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Please exit the water

The loudspeaker’s announcement warning swimmers out of the winter sea gives me pause: the recording is in 5 languages, yet they are seemingly out of order
Israelis at the beach in Tel Aviv on May 8, 2020. (Screen capture: Twitter)
Israelis at the beach in Tel Aviv on May 8, 2020. (Screen capture: Twitter)

“There are no lifeguard services. Bathing without lifeguards is prohibited and dangerous. Please exit the water.”

Exit the Water 1 – Early  January 2020

On a bright winter’s day, I like to sit in the sun after a swim at Tel Aviv beach. I sit under the perfect winter-blue sky with its diaphanous broad brushstroke clouds. I like to watch the soft lapping of water on the shore and admire the flotillas of seagulls that perch on the surface. Even on sunny days the winter beach is sparsely populated and there’s a feeling of beauty and peace to the scene.

There are no lifeguard services in the winter and punctually, every half-hour, a recorded message is broadcast from the loudspeakers of the redundant lifeguard’s huts. It is delivered in five languages, which would transcribe to four alphabets. (I wonder whether there is any other beach in the world in which a public announcement is made in more than one or maybe two languages at most.) I do feel it is commendable that a public announcement is made in different languages to cater to different language or ethnic groups, however I find the order questionable.  It is as follows: first Hebrew, then English, French, Russian and finally Arabic.

I try to make sense of this stratified sequencing.

Obviously, Hebrew is first, it is the official language of Israel since the establishment of the state, in 1948.

One could possibly make a case for English as the second language on the announcement hierarchy. There are many English-speakers who come to the beach. Many non-Hebrew speakers who come to the beach from abroad will have at least a smattering of English, English being the global lingua franca nowadays.

The third language of the announcement is French. The reasoning behind French occupying this position in the audial parade is less clear to me. Certainly there is a strong French presence on the beach in the summer and during the Jewish holy days. And since the recent re-emergence of anti-Semitism in France, many French people have bought property in Israel and have adopted the state as a first or second home. Certainly, the French have been consumers of high-end real estate and are considered to make a favorable contribution to the economy. Is it in fact their economic clout that has won French third place on the lifeguards announcement scale?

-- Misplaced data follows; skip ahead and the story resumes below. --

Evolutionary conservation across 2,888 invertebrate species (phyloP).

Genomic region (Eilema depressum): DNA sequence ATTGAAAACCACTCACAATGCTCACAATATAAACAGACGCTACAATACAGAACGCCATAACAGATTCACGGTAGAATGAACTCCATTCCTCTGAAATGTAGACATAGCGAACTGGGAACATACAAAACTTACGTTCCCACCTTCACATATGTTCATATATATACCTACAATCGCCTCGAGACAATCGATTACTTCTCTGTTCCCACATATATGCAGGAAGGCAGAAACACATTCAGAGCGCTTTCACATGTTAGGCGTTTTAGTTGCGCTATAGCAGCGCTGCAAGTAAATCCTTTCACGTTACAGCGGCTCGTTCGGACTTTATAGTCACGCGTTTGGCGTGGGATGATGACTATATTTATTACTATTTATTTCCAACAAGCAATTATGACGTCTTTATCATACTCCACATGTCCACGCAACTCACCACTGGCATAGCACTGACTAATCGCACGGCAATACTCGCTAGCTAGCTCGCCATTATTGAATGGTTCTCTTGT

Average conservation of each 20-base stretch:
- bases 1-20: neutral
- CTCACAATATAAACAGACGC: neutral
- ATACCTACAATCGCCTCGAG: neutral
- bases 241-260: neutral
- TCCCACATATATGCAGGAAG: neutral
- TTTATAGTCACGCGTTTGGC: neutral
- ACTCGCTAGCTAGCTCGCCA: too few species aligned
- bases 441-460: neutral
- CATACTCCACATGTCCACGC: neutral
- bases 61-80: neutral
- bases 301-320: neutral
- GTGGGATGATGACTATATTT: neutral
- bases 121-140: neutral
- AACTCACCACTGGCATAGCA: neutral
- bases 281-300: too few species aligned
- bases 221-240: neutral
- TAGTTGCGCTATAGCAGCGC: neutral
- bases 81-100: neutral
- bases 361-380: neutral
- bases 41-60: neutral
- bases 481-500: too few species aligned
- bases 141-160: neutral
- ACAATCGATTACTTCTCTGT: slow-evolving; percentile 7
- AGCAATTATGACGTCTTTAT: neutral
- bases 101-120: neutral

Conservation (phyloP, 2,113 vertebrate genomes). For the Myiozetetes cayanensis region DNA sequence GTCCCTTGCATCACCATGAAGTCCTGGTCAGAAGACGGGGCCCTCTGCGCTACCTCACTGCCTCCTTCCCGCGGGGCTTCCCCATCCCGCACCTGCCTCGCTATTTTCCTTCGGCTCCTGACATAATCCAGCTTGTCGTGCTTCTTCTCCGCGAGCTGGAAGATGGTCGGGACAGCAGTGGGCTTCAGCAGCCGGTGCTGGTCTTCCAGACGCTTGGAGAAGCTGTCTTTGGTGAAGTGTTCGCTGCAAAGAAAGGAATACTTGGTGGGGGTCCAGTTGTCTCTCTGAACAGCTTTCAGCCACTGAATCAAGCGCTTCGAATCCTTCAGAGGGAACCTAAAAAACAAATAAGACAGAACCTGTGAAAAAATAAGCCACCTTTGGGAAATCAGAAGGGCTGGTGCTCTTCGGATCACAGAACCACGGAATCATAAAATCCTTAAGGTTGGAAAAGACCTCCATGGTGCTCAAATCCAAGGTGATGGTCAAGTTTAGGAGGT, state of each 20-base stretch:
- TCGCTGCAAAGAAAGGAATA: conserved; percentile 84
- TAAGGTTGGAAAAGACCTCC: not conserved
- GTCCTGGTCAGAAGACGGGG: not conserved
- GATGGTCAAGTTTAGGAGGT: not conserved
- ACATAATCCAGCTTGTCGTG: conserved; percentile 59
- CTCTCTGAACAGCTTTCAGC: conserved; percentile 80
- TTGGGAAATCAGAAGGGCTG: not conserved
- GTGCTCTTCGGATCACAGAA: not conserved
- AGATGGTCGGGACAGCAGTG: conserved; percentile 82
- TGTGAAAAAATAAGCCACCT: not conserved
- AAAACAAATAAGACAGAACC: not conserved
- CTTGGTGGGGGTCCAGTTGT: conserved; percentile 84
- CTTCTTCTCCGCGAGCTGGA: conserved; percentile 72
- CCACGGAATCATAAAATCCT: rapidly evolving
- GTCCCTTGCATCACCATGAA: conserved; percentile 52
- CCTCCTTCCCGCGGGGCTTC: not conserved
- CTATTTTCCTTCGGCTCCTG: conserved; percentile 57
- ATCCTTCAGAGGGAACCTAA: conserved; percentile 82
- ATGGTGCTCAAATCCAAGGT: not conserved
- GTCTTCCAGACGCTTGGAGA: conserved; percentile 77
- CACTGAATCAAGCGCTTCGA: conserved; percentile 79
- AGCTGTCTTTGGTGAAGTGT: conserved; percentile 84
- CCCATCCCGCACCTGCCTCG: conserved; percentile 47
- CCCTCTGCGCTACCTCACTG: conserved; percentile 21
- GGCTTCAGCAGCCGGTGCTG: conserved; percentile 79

Coming in at fourth place is Russian. It isn’t the last on the list, but it’s close. In the years following the collapse of the Soviet Union, many Russian speakers emigrated to Israel. They far outnumber the French speakers, but apart from the odd oligarch, they are not admired for their wealth. So could it be that money scores higher than demographics?  It’s a question. Practically speaking, most of the enthusiastic winter swimmers are in fact Russian-speakers, who, just like me, pay little heed to the fact that swimming in the absence of lifeguards is “prohibited and dangerous.”

So that just leaves Arabic, last. To me it does seem last and least. Relegated to the bottom of the pile. Again. In 2018 the nation-state law ascribed Arabic to a “special status.” No longer an official language by Hebrew’s side, but actually degraded. Not only is it offensive to the Arab residents of the Tel Aviv-Jaffa municipality, but placing Arabic at the bottom of the announcement ladder, gives a message to all within earshot.

I resolve to contact the Tel Aviv-Jaffa authorities about the implications of this order, but predictably I delay.

Exit the water – 2 – Mid May 2020

We are just emerging from the strict lockdown of March-April 2020, a crisis that crept up on us from mid-January and gained momentum, so that at the height of the emergency, we citizens were restricted to 100 meters from our homes.

I conceded to the closure of our local cafes and shops, I even accepted the fact that I would have to stop working, which completely forfeited my income for that time, but the understanding that I would not be able to at least see the sea, less enter the water, was abhorrent to me. But apart from a couple of very early morning forays in which I was able to catch a fleeting glimpse of the sea, I kept my distance. In honesty, less due to a sense of civic duty, more a fear of a heavy fine.

In late April, the restrictions were lifted from 100 meters to 500, and finally, this week, it was announced that visits to the beach were once again permitted, just no gathering.

The recorded message still blasts out every half hour, but miraculously the order has changed; Hebrew, Arabic, English, Russian, and, finally French. The lifeguards’ announcement recovered from COVID-19 renewed, reformed, and re-ordered. I don’t know why or who altered it, and I certainly can’t take credit for the change, but it sits more comfortably with me. A fine trickle of fairness in such rough waters…

About the Author
Gabriela Cohen is a British-trained osteopath. She lives in Tel Aviv and works from her private practice in the city and also volunteers with PHR (physicians for human rights) in Palestinian villages on the weekends. She is a writer of fiction and non-fiction and has a blog, livingamovinglife.org.
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